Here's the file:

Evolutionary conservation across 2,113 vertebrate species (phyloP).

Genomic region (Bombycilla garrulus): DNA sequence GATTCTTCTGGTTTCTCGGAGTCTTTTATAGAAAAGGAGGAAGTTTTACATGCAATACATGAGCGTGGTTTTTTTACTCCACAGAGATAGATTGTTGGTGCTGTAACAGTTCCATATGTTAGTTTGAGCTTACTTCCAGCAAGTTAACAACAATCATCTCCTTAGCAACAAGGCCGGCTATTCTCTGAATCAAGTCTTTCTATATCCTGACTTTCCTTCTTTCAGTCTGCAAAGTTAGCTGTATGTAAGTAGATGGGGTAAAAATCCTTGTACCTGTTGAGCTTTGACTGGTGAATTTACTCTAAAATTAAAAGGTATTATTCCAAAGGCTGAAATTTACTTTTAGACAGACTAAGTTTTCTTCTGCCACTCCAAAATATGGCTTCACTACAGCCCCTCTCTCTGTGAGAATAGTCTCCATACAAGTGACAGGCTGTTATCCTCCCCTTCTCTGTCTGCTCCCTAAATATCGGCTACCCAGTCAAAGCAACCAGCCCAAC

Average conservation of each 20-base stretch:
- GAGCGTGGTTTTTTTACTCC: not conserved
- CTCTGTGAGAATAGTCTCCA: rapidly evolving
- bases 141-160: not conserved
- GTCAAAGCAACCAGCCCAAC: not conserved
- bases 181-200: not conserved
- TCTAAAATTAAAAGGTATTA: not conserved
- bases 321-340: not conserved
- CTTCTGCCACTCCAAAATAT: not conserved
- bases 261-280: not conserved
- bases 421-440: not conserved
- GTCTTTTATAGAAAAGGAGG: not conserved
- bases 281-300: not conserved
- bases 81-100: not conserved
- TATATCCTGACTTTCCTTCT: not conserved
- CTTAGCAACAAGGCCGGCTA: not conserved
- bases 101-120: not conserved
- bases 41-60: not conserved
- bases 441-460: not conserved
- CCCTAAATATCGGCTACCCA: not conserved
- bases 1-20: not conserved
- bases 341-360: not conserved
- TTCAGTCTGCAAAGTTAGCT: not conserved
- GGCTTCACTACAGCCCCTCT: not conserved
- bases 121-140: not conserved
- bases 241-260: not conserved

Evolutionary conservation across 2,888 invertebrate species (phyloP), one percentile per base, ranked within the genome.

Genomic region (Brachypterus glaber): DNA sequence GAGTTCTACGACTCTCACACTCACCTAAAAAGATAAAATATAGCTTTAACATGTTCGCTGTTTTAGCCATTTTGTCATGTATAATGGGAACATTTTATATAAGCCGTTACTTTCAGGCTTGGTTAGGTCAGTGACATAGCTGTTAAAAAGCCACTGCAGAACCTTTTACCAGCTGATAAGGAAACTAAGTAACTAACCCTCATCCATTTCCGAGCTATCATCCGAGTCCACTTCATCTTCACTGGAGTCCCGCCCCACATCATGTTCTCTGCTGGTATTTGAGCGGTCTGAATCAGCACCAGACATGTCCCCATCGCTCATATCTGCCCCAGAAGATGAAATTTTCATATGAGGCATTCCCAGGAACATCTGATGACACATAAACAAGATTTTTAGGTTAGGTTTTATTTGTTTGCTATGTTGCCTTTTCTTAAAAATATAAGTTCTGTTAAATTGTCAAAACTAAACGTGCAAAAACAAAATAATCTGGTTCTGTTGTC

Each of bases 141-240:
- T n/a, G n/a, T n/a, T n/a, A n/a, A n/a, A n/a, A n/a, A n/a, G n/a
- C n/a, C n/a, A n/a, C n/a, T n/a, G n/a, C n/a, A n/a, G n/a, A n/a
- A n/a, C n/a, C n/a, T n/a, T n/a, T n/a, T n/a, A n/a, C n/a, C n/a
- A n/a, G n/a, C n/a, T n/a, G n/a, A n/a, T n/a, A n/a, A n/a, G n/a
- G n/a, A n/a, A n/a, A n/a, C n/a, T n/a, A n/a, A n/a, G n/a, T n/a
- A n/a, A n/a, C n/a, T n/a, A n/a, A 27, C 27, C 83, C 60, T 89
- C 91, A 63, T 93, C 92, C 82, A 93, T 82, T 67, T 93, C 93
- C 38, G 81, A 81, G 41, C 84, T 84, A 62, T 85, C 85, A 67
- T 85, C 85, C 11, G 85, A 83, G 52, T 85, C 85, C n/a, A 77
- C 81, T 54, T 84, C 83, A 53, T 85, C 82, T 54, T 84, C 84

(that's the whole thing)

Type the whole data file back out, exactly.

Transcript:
Evolutionary conservation across 2,113 vertebrate species (phyloP).

Genomic region (Bombycilla garrulus): DNA sequence GATTCTTCTGGTTTCTCGGAGTCTTTTATAGAAAAGGAGGAAGTTTTACATGCAATACATGAGCGTGGTTTTTTTACTCCACAGAGATAGATTGTTGGTGCTGTAACAGTTCCATATGTTAGTTTGAGCTTACTTCCAGCAAGTTAACAACAATCATCTCCTTAGCAACAAGGCCGGCTATTCTCTGAATCAAGTCTTTCTATATCCTGACTTTCCTTCTTTCAGTCTGCAAAGTTAGCTGTATGTAAGTAGATGGGGTAAAAATCCTTGTACCTGTTGAGCTTTGACTGGTGAATTTACTCTAAAATTAAAAGGTATTATTCCAAAGGCTGAAATTTACTTTTAGACAGACTAAGTTTTCTTCTGCCACTCCAAAATATGGCTTCACTACAGCCCCTCTCTCTGTGAGAATAGTCTCCATACAAGTGACAGGCTGTTATCCTCCCCTTCTCTGTCTGCTCCCTAAATATCGGCTACCCAGTCAAAGCAACCAGCCCAAC

Average conservation of each 20-base stretch:
- GAGCGTGGTTTTTTTACTCC: not conserved
- CTCTGTGAGAATAGTCTCCA: rapidly evolving
- bases 141-160: not conserved
- GTCAAAGCAACCAGCCCAAC: not conserved
- bases 181-200: not conserved
- TCTAAAATTAAAAGGTATTA: not conserved
- bases 321-340: not conserved
- CTTCTGCCACTCCAAAATAT: not conserved
- bases 261-280: not conserved
- bases 421-440: not conserved
- GTCTTTTATAGAAAAGGAGG: not conserved
- bases 281-300: not conserved
- bases 81-100: not conserved
- TATATCCTGACTTTCCTTCT: not conserved
- CTTAGCAACAAGGCCGGCTA: not conserved
- bases 101-120: not conserved
- bases 41-60: not conserved
- bases 441-460: not conserved
- CCCTAAATATCGGCTACCCA: not conserved
- bases 1-20: not conserved
- bases 341-360: not conserved
- TTCAGTCTGCAAAGTTAGCT: not conserved
- GGCTTCACTACAGCCCCTCT: not conserved
- bases 121-140: not conserved
- bases 241-260: not conserved

Evolutionary conservation across 2,888 invertebrate species (phyloP), one percentile per base, ranked within the genome.

Genomic region (Brachypterus glaber): DNA sequence GAGTTCTACGACTCTCACACTCACCTAAAAAGATAAAATATAGCTTTAACATGTTCGCTGTTTTAGCCATTTTGTCATGTATAATGGGAACATTTTATATAAGCCGTTACTTTCAGGCTTGGTTAGGTCAGTGACATAGCTGTTAAAAAGCCACTGCAGAACCTTTTACCAGCTGATAAGGAAACTAAGTAACTAACCCTCATCCATTTCCGAGCTATCATCCGAGTCCACTTCATCTTCACTGGAGTCCCGCCCCACATCATGTTCTCTGCTGGTATTTGAGCGGTCTGAATCAGCACCAGACATGTCCCCATCGCTCATATCTGCCCCAGAAGATGAAATTTTCATATGAGGCATTCCCAGGAACATCTGATGACACATAAACAAGATTTTTAGGTTAGGTTTTATTTGTTTGCTATGTTGCCTTTTCTTAAAAATATAAGTTCTGTTAAATTGTCAAAACTAAACGTGCAAAAACAAAATAATCTGGTTCTGTTGTC

Each of bases 141-240:
- T n/a, G n/a, T n/a, T n/a, A n/a, A n/a, A n/a, A n/a, A n/a, G n/a
- C n/a, C n/a, A n/a, C n/a, T n/a, G n/a, C n/a, A n/a, G n/a, A n/a
- A n/a, C n/a, C n/a, T n/a, T n/a, T n/a, T n/a, A n/a, C n/a, C n/a
- A n/a, G n/a, C n/a, T n/a, G n/a, A n/a, T n/a, A n/a, A n/a, G n/a
- G n/a, A n/a, A n/a, A n/a, C n/a, T n/a, A n/a, A n/a, G n/a, T n/a
- A n/a, A n/a, C n/a, T n/a, A n/a, A 27, C 27, C 83, C 60, T 89
- C 91, A 63, T 93, C 92, C 82, A 93, T 82, T 67, T 93, C 93
- C 38, G 81, A 81, G 41, C 84, T 84, A 62, T 85, C 85, A 67
- T 85, C 85, C 11, G 85, A 83, G 52, T 85, C 85, C n/a, A 77
- C 81, T 54, T 84, C 83, A 53, T 85, C 82, T 54, T 84, C 84